Atlanta Falcons: Terry Fontenot's roster construction has been brilliant

Terry Fontenot has had a shining plan for how to construct the Atlanta Falcons roster. It has been headlined by adding youth at speed positions and experience at technical positions.
Tampa Bay Buccaneers v Atlanta Falcons
Tampa Bay Buccaneers v Atlanta Falcons / Cooper Neill/GettyImages

In 2021, Terry Fontenot went from helping to manage a team that was—and still is—in a terrible salary cap situation, to being the manager of a different team that was in a similarly-bad salary cap situation. Atlanta Falcons owner Arthur Blank gave Fontenot full control of the roster after hearing about his clear and concise blueprint.

It was one thing for Fontenot to totally tear down the roster and another for him to actually do something with the gained resources. And while we still need to see how things play out, his plan for how to construct this roster has been ingenious.

The construction of the Atlanta Falcons roster has been brilliant thanks to GM Terry Fontenot

Terry Fontenot has not wavered from his game plan for one moment since being hired as the Atlanta Falcons general manager in 2021. He inherited an older team that was hampered by some big contracts, but Fontenot found a way to fight through all of that and build a roster that is constructed in an excellent way.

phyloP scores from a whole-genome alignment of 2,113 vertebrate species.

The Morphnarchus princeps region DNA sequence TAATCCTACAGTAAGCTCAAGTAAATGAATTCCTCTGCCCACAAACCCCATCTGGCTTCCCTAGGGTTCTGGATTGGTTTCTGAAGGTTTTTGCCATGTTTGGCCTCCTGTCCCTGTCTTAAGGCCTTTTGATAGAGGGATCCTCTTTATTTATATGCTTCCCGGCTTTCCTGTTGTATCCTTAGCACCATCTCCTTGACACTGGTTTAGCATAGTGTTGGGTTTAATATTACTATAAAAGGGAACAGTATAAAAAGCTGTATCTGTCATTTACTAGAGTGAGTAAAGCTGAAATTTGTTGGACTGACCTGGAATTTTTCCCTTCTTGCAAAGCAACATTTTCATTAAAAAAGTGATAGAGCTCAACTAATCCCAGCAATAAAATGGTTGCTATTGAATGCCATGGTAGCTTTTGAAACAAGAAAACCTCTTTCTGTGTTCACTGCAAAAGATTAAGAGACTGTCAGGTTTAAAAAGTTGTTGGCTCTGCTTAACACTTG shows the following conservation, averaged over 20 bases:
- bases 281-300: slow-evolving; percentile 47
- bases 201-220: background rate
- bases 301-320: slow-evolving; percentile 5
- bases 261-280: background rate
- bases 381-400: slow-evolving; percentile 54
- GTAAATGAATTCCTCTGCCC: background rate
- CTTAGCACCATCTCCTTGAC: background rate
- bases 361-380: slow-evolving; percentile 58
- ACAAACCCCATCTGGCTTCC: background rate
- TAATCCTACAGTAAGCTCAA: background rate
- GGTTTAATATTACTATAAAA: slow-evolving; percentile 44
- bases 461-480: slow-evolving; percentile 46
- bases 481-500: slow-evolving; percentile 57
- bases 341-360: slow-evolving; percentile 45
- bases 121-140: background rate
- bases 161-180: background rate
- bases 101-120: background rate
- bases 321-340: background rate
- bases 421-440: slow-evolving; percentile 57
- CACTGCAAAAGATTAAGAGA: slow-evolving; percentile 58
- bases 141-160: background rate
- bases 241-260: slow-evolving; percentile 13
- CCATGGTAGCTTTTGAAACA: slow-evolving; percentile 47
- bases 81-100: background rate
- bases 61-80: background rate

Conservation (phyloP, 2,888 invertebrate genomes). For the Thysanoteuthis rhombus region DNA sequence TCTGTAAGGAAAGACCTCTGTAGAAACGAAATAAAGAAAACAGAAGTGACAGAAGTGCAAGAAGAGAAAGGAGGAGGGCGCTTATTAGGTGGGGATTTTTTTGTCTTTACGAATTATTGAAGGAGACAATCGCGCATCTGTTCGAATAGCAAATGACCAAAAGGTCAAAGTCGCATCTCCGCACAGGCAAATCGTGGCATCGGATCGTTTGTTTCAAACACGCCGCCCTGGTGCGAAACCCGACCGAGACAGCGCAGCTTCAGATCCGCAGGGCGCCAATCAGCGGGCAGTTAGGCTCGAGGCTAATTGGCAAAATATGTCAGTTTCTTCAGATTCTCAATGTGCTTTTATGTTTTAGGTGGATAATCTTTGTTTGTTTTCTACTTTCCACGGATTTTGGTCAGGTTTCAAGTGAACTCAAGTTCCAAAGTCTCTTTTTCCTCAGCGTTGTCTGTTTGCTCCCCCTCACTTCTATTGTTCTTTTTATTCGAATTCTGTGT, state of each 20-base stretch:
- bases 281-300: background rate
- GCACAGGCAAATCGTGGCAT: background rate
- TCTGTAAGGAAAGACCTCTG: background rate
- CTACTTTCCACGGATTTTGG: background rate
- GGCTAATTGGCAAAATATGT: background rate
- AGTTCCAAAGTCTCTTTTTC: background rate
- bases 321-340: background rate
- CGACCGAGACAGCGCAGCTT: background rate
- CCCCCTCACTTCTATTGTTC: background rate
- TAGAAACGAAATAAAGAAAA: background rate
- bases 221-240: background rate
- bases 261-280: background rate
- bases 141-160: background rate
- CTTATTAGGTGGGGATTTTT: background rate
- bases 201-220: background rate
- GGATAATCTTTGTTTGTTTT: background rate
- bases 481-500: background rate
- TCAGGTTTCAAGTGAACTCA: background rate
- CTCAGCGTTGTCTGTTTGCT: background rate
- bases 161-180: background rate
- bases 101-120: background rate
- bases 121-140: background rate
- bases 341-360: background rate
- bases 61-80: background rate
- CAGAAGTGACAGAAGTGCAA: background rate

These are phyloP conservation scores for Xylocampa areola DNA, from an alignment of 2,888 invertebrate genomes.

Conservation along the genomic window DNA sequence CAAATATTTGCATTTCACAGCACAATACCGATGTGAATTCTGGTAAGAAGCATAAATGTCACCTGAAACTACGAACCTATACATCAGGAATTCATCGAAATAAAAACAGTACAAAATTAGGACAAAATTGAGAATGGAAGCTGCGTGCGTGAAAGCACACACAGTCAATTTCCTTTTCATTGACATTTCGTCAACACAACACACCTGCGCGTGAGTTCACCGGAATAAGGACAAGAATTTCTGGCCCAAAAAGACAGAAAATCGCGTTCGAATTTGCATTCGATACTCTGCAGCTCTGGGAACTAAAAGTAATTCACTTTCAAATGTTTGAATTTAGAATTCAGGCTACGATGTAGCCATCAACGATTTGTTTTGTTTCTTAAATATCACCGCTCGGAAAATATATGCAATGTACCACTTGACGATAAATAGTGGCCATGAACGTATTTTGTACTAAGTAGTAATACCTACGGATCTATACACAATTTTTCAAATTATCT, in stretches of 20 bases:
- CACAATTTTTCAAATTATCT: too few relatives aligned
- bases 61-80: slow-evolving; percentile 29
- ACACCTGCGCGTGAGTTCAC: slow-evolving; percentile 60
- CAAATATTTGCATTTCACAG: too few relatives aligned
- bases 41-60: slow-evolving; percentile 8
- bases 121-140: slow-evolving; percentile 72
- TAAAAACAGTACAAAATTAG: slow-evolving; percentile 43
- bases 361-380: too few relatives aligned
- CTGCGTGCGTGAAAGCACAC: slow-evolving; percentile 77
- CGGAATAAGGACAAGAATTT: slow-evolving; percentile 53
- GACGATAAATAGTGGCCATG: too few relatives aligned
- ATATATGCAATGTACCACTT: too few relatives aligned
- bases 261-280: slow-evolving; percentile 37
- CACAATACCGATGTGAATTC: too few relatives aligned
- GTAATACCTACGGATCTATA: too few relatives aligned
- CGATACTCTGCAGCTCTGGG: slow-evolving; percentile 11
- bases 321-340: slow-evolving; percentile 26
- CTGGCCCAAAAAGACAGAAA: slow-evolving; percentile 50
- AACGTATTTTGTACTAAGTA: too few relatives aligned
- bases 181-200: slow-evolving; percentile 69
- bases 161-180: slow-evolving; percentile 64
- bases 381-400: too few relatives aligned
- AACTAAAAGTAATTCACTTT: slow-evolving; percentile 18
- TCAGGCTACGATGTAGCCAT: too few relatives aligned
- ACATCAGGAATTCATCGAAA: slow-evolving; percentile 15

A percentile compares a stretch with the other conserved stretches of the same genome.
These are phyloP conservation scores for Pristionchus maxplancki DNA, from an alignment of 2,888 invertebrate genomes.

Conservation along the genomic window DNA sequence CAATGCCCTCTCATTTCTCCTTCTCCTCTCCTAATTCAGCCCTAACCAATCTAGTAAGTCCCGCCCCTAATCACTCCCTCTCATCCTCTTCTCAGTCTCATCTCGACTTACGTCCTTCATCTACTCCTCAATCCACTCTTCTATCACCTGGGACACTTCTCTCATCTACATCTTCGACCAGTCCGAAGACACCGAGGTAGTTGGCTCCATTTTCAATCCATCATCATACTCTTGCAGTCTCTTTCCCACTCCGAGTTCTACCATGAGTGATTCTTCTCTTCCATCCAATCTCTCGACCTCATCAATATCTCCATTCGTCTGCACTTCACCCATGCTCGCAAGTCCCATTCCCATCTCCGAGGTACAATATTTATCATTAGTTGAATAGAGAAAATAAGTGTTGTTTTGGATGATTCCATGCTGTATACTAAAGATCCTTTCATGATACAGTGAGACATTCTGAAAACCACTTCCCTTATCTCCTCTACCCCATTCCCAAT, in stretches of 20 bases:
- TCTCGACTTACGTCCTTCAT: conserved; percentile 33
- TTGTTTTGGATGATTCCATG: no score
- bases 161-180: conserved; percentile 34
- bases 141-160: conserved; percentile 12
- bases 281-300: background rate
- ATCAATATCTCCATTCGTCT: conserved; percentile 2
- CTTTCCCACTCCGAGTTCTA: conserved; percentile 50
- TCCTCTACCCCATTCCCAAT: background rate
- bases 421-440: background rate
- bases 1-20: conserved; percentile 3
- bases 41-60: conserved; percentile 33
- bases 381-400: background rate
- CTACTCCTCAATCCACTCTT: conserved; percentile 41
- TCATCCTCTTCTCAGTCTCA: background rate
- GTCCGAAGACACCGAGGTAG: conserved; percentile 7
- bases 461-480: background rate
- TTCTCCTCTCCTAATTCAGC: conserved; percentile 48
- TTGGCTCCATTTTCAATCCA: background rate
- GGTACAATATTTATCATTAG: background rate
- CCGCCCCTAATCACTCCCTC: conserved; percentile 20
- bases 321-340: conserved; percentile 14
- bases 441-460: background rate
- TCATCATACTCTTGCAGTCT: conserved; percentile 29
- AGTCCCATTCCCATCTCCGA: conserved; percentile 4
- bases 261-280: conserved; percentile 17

The Falcons have bit the bullet the past two years and rolled out a couple of rosters that were severely lacking in order to build his team how he envisioned—in other words, short-term pain for long-term health.

Moving on from franchise legends like Julio Jones, Matt Ryan, and even Deion Jones enabled them to free up cap space for this past offseason and moving forward. But most people already know about all of that; what I want to focus on is how Fontenot has built this roster.

To sum it all up, the Falcons' GM has brought in youth at positions that rely on athleticism and veterans at positions which rely more on tactical moves (which I touched on in the past and I strongly suggest clicking the link right below and skimming through it).

In that article, I listed each position from youngest to oldest and it sums up the whole premise of this article. Cornerback is the youngest position for the Falcons, followed by running back, wide receiver, tight end, linebacker, and safety.

Youth usually equals athleticism and who doesn't want athleticism at CB, RB, WR, TE, LB, and S?

Outside of quarterback and fullback (which have small sample sizes of players), defensive line, edge rusher, and offensive line are the oldest positions on the team—positions that rely mostly on hand-to-hand combat, technique, and power. Having experience at those technically-demanding positions is another brilliant idea by Fontenot.

That is one of the main reasons I believe that this Falcons team is beautifully constructed. I also guarantee this has been part of Fontenot's plan, in some capacity, all along.

While we still need to see them make the playoffs, early indications are that the Atlanta Falcons are on the right track to breaking their postseason drought and their ever-so-elusive first Lombardi trophy.